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The Human Element

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The Human Element

Overcoming the Resistance That Awaits New Ideas


15 min read
9 take-aways
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What's inside?

Identify – and overcome – the frictions that hamper change and innovation.

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The road to progress – and business success – is littered with failures: evidence of the forces that can wreck even the most promising innovations and business models. To help leaders, entrepreneurs and other change-makers maximize their impact, management experts Loran Nordgren and David Schonthal offer an examination of the subtle reasons why many good ideas and ventures fail. Psychological research and case studies add heft to this clear, commonsense study of frequently overlooked impediments. It serves as a valuable addition to the management bookshelf.


Four types of friction can sabotage change and innovation.

When innovators and change-makers try to promote their products and ideas, they tend to focus on the benefits of embracing them. And they often fail. People resist embracing new things for four basic reasons: first, inertia; second, the effort required to make a change; third, emotional responses; and fourth, reactance – the backlash that can happen when a person feels pressured. These four sources of friction correspond to the four basic elements of innovation: the extent of change it introduces, the costs it imposes, the audience’s response and the innovator’s approach to introducing the idea.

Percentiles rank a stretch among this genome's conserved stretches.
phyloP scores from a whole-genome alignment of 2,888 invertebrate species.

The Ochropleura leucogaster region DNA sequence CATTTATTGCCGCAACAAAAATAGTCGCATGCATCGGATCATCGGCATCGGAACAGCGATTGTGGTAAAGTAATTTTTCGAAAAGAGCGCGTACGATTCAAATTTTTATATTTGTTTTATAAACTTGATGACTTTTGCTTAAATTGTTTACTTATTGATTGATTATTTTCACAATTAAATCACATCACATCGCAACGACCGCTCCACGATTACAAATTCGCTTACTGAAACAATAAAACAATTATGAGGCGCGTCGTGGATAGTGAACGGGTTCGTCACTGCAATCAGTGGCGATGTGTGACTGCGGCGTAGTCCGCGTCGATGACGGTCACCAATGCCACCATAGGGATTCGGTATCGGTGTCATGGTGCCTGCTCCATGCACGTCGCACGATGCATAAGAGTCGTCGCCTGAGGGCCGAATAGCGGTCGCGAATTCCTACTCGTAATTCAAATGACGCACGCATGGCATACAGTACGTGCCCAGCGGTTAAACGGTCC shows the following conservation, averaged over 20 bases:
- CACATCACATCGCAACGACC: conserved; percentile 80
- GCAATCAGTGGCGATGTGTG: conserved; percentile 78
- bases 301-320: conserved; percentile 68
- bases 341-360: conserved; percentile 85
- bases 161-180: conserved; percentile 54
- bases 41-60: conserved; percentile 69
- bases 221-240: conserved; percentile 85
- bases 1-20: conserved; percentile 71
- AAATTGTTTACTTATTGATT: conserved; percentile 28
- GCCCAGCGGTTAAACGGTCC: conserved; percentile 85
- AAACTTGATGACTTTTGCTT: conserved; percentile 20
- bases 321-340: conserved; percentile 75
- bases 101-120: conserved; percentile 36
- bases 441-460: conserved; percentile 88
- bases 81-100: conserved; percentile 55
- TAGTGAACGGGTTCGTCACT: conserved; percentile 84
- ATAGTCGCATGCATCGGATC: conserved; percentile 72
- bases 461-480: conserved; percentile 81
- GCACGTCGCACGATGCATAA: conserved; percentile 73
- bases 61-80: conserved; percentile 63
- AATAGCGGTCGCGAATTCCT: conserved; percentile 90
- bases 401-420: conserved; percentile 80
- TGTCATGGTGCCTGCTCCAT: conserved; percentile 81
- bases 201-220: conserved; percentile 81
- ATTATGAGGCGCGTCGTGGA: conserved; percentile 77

Think of the benefits of a change or innovation, as well as the costs and risks of not adopting it, as fuel: They drive an innovation or offering forward. Fuel works because it highlights the reasons to make a change or embrace an offering. But fuel has limitations, and it loses power when it encounters humans’ sensitivity to costs and negativity bias – the propensity to give negative things more weight than positive ones. Regardless of the benefits of a choice, even a small amount of negatives can cause people to turn...

About the Authors

Loran Nordgren, a professor of management and organizations at the Kellogg School of Management, studies the psychological processes underlying how people think and act. David Schonthal, a professor of strategy, innovation and entrepreneurship at Kellogg, teaches new venture creation, design thinking, health care innovation and creativity.

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